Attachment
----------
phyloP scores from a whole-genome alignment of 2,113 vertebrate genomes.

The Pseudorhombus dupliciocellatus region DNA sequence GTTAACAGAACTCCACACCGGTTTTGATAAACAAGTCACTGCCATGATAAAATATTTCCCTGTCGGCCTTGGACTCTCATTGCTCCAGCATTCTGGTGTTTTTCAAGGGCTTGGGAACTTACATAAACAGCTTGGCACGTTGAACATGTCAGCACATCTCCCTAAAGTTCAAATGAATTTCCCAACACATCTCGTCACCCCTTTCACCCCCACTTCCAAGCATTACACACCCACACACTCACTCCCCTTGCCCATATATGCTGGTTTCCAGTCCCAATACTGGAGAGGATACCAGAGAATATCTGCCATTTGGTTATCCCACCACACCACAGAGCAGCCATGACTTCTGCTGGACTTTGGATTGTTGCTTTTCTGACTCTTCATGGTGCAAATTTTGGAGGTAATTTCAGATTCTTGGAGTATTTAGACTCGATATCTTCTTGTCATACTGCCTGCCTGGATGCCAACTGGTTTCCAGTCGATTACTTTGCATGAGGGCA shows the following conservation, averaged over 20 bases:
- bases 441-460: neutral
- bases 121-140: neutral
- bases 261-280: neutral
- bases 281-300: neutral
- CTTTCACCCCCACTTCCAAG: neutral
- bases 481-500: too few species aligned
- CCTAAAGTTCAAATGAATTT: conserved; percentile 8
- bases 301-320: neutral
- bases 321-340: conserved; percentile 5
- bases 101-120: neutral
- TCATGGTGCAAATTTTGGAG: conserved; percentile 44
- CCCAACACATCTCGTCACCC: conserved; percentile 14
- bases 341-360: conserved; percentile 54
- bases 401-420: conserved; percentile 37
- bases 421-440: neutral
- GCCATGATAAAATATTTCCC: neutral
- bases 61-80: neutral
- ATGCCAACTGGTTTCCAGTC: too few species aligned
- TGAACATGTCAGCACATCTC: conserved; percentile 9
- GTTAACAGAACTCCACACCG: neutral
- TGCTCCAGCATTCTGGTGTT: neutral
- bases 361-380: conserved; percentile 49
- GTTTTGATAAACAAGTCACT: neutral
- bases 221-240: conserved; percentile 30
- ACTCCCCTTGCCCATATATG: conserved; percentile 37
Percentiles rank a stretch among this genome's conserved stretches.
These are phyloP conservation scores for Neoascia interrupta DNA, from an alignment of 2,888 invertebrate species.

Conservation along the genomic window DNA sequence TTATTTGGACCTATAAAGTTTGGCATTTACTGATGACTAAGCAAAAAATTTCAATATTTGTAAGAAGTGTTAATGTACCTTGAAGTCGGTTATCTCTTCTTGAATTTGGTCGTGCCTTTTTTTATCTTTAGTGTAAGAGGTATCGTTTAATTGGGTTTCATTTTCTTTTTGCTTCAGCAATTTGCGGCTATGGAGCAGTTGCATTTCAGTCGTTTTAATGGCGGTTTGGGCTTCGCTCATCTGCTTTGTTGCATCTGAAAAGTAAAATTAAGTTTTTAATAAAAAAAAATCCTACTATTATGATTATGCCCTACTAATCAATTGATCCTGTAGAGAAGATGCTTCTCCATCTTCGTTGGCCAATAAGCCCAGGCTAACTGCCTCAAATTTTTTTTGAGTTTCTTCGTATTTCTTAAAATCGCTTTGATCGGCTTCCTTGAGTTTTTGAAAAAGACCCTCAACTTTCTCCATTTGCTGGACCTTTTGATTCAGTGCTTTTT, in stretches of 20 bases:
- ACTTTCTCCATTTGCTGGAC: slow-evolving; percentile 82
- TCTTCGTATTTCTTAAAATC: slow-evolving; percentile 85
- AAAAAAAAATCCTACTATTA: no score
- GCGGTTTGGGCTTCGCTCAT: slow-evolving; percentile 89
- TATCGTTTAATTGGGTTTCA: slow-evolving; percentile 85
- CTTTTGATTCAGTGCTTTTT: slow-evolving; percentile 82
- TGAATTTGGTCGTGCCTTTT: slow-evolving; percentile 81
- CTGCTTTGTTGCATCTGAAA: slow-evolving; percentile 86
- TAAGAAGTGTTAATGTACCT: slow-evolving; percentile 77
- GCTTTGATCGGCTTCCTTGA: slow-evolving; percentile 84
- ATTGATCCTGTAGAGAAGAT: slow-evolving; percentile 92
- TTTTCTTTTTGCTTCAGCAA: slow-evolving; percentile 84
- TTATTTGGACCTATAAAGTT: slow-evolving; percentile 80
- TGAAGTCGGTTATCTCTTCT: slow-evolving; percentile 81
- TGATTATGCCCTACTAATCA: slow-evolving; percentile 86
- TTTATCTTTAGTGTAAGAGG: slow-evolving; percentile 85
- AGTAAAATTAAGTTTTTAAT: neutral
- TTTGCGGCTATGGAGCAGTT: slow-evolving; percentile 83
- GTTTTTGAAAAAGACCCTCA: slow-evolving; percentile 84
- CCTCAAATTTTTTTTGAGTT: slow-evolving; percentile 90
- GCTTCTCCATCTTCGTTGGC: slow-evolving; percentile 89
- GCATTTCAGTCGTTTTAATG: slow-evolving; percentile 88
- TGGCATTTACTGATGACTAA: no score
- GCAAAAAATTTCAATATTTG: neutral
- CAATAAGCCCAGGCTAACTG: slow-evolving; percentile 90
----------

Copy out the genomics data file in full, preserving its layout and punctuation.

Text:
phyloP scores from a whole-genome alignment of 2,113 vertebrate genomes.

The Pseudorhombus dupliciocellatus region DNA sequence GTTAACAGAACTCCACACCGGTTTTGATAAACAAGTCACTGCCATGATAAAATATTTCCCTGTCGGCCTTGGACTCTCATTGCTCCAGCATTCTGGTGTTTTTCAAGGGCTTGGGAACTTACATAAACAGCTTGGCACGTTGAACATGTCAGCACATCTCCCTAAAGTTCAAATGAATTTCCCAACACATCTCGTCACCCCTTTCACCCCCACTTCCAAGCATTACACACCCACACACTCACTCCCCTTGCCCATATATGCTGGTTTCCAGTCCCAATACTGGAGAGGATACCAGAGAATATCTGCCATTTGGTTATCCCACCACACCACAGAGCAGCCATGACTTCTGCTGGACTTTGGATTGTTGCTTTTCTGACTCTTCATGGTGCAAATTTTGGAGGTAATTTCAGATTCTTGGAGTATTTAGACTCGATATCTTCTTGTCATACTGCCTGCCTGGATGCCAACTGGTTTCCAGTCGATTACTTTGCATGAGGGCA shows the following conservation, averaged over 20 bases:
- bases 441-460: neutral
- bases 121-140: neutral
- bases 261-280: neutral
- bases 281-300: neutral
- CTTTCACCCCCACTTCCAAG: neutral
- bases 481-500: too few species aligned
- CCTAAAGTTCAAATGAATTT: conserved; percentile 8
- bases 301-320: neutral
- bases 321-340: conserved; percentile 5
- bases 101-120: neutral
- TCATGGTGCAAATTTTGGAG: conserved; percentile 44
- CCCAACACATCTCGTCACCC: conserved; percentile 14
- bases 341-360: conserved; percentile 54
- bases 401-420: conserved; percentile 37
- bases 421-440: neutral
- GCCATGATAAAATATTTCCC: neutral
- bases 61-80: neutral
- ATGCCAACTGGTTTCCAGTC: too few species aligned
- TGAACATGTCAGCACATCTC: conserved; percentile 9
- GTTAACAGAACTCCACACCG: neutral
- TGCTCCAGCATTCTGGTGTT: neutral
- bases 361-380: conserved; percentile 49
- GTTTTGATAAACAAGTCACT: neutral
- bases 221-240: conserved; percentile 30
- ACTCCCCTTGCCCATATATG: conserved; percentile 37
Percentiles rank a stretch among this genome's conserved stretches.
These are phyloP conservation scores for Neoascia interrupta DNA, from an alignment of 2,888 invertebrate species.

Conservation along the genomic window DNA sequence TTATTTGGACCTATAAAGTTTGGCATTTACTGATGACTAAGCAAAAAATTTCAATATTTGTAAGAAGTGTTAATGTACCTTGAAGTCGGTTATCTCTTCTTGAATTTGGTCGTGCCTTTTTTTATCTTTAGTGTAAGAGGTATCGTTTAATTGGGTTTCATTTTCTTTTTGCTTCAGCAATTTGCGGCTATGGAGCAGTTGCATTTCAGTCGTTTTAATGGCGGTTTGGGCTTCGCTCATCTGCTTTGTTGCATCTGAAAAGTAAAATTAAGTTTTTAATAAAAAAAAATCCTACTATTATGATTATGCCCTACTAATCAATTGATCCTGTAGAGAAGATGCTTCTCCATCTTCGTTGGCCAATAAGCCCAGGCTAACTGCCTCAAATTTTTTTTGAGTTTCTTCGTATTTCTTAAAATCGCTTTGATCGGCTTCCTTGAGTTTTTGAAAAAGACCCTCAACTTTCTCCATTTGCTGGACCTTTTGATTCAGTGCTTTTT, in stretches of 20 bases:
- ACTTTCTCCATTTGCTGGAC: slow-evolving; percentile 82
- TCTTCGTATTTCTTAAAATC: slow-evolving; percentile 85
- AAAAAAAAATCCTACTATTA: no score
- GCGGTTTGGGCTTCGCTCAT: slow-evolving; percentile 89
- TATCGTTTAATTGGGTTTCA: slow-evolving; percentile 85
- CTTTTGATTCAGTGCTTTTT: slow-evolving; percentile 82
- TGAATTTGGTCGTGCCTTTT: slow-evolving; percentile 81
- CTGCTTTGTTGCATCTGAAA: slow-evolving; percentile 86
- TAAGAAGTGTTAATGTACCT: slow-evolving; percentile 77
- GCTTTGATCGGCTTCCTTGA: slow-evolving; percentile 84
- ATTGATCCTGTAGAGAAGAT: slow-evolving; percentile 92
- TTTTCTTTTTGCTTCAGCAA: slow-evolving; percentile 84
- TTATTTGGACCTATAAAGTT: slow-evolving; percentile 80
- TGAAGTCGGTTATCTCTTCT: slow-evolving; percentile 81
- TGATTATGCCCTACTAATCA: slow-evolving; percentile 86
- TTTATCTTTAGTGTAAGAGG: slow-evolving; percentile 85
- AGTAAAATTAAGTTTTTAAT: neutral
- TTTGCGGCTATGGAGCAGTT: slow-evolving; percentile 83
- GTTTTTGAAAAAGACCCTCA: slow-evolving; percentile 84
- CCTCAAATTTTTTTTGAGTT: slow-evolving; percentile 90
- GCTTCTCCATCTTCGTTGGC: slow-evolving; percentile 89
- GCATTTCAGTCGTTTTAATG: slow-evolving; percentile 88
- TGGCATTTACTGATGACTAA: no score
- GCAAAAAATTTCAATATTTG: neutral
- CAATAAGCCCAGGCTAACTG: slow-evolving; percentile 90